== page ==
It is Monday 23rd April 2018…. just another Monday, although today is the day after my first (and probably last – I know, I should never say never, but…) marathon. Social media is flooded with endless different accounts and emotions from the day and pride at having completed what it is said only 1% of the population will complete. Some now feeling the down after such a high, other’s still riding that high and buzzing from their achievement. I expected that I would fall into one or both of those camps yet I feel rather different. The day has been spent with people desperate to congratulate me or talk about how this marathon, that I’ve gone on about for months, was. Yet I find myself feeling unable to hide my disappointment with a false acceptance of the glory they wish to bestow. So I thought it easiest to write in a bid to try to explain my response! Please stick with it, I know it’s long but it is positive at the end! I promise!
How the marathon came about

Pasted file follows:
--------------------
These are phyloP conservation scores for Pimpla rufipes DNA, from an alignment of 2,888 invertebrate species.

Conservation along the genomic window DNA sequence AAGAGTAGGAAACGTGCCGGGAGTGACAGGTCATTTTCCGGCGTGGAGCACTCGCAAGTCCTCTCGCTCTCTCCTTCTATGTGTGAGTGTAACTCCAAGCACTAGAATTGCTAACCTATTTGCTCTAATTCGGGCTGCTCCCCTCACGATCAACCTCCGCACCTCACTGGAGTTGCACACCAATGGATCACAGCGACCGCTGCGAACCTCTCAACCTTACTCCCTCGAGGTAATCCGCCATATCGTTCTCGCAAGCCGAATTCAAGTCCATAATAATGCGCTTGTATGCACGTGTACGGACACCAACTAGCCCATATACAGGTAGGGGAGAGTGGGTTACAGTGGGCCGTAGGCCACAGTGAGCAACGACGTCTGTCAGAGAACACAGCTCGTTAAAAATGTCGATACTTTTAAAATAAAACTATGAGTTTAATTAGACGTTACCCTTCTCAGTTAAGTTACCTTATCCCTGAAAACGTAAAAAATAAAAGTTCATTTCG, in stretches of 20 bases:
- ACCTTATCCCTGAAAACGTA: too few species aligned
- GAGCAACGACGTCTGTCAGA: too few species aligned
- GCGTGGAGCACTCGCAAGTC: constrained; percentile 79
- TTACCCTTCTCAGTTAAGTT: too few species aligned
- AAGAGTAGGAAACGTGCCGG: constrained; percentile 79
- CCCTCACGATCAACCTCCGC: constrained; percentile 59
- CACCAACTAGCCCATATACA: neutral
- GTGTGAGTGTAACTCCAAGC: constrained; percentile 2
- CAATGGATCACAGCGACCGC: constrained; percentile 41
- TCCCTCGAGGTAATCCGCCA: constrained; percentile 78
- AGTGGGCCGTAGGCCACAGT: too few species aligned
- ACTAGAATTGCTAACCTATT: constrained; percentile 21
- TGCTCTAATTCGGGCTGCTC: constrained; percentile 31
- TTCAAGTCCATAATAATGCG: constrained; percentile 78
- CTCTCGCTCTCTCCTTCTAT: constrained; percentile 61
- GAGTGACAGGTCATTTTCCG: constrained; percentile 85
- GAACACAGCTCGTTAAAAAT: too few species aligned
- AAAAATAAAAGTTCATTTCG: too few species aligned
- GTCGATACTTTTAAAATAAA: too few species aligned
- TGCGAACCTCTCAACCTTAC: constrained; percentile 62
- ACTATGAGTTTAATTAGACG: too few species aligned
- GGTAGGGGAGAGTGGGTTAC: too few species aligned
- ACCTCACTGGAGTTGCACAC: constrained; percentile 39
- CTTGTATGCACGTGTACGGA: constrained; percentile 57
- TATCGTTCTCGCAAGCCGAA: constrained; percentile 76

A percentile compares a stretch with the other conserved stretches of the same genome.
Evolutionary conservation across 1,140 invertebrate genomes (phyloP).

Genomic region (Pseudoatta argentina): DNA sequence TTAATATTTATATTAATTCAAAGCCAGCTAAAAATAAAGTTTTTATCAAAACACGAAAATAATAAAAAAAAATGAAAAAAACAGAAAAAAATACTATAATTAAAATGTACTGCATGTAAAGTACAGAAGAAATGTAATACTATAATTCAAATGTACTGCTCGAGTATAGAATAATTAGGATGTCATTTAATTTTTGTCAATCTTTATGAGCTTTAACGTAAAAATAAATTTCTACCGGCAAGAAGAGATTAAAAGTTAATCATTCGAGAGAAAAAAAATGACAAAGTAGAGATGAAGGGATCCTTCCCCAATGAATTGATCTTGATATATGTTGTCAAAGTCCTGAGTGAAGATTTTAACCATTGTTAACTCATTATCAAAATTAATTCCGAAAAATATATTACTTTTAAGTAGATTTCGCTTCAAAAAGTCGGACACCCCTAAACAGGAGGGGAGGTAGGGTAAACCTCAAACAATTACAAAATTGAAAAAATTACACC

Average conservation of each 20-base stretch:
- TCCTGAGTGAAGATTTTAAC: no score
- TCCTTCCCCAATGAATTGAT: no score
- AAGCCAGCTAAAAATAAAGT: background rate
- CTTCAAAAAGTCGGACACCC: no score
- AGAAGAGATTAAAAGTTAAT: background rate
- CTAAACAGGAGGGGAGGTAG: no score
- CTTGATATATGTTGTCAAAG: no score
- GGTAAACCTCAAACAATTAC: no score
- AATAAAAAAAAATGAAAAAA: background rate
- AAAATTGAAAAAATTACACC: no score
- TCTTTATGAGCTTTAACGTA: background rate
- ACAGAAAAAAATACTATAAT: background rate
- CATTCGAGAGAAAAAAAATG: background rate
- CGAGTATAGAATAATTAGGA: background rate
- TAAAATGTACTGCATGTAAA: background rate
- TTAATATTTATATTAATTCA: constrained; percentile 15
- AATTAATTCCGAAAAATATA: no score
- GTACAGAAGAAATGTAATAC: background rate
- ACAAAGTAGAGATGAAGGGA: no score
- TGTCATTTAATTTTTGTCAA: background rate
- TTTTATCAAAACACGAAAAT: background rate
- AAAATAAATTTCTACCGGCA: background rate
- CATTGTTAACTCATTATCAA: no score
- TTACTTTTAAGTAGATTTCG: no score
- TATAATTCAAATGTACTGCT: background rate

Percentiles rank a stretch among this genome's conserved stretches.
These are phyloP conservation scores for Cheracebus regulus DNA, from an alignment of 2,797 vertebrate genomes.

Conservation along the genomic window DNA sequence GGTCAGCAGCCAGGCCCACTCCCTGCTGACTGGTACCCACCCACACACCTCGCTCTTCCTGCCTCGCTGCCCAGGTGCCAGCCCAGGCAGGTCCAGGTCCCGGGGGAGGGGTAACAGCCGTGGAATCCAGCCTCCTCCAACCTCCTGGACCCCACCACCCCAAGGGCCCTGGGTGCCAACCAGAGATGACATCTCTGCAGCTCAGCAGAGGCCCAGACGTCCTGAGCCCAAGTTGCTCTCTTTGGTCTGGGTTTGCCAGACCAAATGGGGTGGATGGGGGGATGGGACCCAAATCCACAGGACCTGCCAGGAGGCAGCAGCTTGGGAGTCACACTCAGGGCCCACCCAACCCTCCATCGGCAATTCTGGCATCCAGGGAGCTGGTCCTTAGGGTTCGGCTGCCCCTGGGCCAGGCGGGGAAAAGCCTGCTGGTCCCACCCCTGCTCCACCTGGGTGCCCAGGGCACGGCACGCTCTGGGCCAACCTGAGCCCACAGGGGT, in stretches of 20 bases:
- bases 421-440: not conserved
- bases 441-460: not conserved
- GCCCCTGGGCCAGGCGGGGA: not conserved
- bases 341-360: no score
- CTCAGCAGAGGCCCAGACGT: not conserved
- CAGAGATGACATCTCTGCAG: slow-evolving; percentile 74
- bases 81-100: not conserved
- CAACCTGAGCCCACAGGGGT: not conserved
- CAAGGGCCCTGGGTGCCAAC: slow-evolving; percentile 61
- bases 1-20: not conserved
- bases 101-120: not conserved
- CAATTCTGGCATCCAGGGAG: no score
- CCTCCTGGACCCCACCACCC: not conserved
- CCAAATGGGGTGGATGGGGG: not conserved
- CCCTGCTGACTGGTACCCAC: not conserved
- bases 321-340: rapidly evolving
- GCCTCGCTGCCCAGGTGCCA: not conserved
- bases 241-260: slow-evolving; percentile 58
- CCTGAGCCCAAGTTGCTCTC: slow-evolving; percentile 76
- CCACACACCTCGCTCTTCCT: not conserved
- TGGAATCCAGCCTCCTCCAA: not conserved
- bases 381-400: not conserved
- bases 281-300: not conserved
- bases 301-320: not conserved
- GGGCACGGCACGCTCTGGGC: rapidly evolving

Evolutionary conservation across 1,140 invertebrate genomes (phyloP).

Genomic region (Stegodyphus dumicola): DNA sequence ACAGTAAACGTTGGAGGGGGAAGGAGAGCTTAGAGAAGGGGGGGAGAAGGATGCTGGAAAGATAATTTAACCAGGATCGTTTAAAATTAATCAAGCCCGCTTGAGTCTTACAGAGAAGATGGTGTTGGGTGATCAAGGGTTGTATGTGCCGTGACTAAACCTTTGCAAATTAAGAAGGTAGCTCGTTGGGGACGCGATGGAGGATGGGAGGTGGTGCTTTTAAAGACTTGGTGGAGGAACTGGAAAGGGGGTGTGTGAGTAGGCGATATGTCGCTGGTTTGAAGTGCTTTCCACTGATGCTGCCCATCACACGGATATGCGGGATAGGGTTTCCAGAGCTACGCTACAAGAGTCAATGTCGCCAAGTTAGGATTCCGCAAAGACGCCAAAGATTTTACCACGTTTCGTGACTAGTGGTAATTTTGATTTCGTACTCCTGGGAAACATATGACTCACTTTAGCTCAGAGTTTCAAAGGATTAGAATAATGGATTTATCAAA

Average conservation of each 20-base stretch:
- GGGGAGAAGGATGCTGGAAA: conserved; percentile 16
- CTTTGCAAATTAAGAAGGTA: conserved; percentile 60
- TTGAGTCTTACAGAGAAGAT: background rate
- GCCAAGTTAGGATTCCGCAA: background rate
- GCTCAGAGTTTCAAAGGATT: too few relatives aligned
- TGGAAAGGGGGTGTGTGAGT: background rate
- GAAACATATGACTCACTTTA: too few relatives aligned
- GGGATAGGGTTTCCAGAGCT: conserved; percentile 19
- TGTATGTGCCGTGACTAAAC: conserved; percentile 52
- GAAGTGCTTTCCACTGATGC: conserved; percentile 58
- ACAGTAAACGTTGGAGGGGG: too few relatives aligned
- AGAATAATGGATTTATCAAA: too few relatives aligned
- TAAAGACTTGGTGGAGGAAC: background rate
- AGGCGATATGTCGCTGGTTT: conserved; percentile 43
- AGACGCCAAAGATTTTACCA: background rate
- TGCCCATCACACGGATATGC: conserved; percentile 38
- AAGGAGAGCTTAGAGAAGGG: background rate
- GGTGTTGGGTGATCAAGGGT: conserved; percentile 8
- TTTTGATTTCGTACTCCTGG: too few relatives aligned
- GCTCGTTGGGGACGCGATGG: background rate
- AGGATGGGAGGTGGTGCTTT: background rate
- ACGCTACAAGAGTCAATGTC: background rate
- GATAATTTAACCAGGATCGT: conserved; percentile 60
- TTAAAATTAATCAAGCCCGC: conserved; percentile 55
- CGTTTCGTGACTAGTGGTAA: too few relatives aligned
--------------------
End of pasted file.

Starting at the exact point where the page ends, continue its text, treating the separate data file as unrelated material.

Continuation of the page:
Although I am by no means an elite athlete, I do consider myself a runner and, again not an amazingly quick club runner, but I would say I have some half decent times (5k 21:26, 10k 44:44, HM 1:38). I have also done some crazy runs even though not a marathon. I’ve completed the world’s largest obstacle course consisting of 20 miles and 200 obstacles (Rat Race Dirty Weekend), not just once, but twice, finishing in the ladies top 20 on the second time and that being with limited training due to our family circumstances in the lead up. So when I secured myself a ballot place for the London Marathon 2018 I was delighted at the prospect of stepping up to the marathon and it was another running challenge. As a runner, it wasn’t a challenge that I set myself with the goal being completion. I knew I could run and I was confident with the right training I would complete it. But like all my running challenges, it was about how I completed it. Not only that but I had a reason to run big races. In February 2016 my eldest son Isaac, then 9, was diagnosed with Acute Lymphoblastic Leukaemia. His treatment continues until May 2019. We are a family passionate about running and so we decided very early on that we would try to raise as much money as possible through running for 4 children’s cancer charities that we are grateful for and want to give back to over the course of his lengthy treatment. There have been other charities who have also been awesome and supported us too as the journey has continued. So there was also more to how I completed it that just time as it was personal.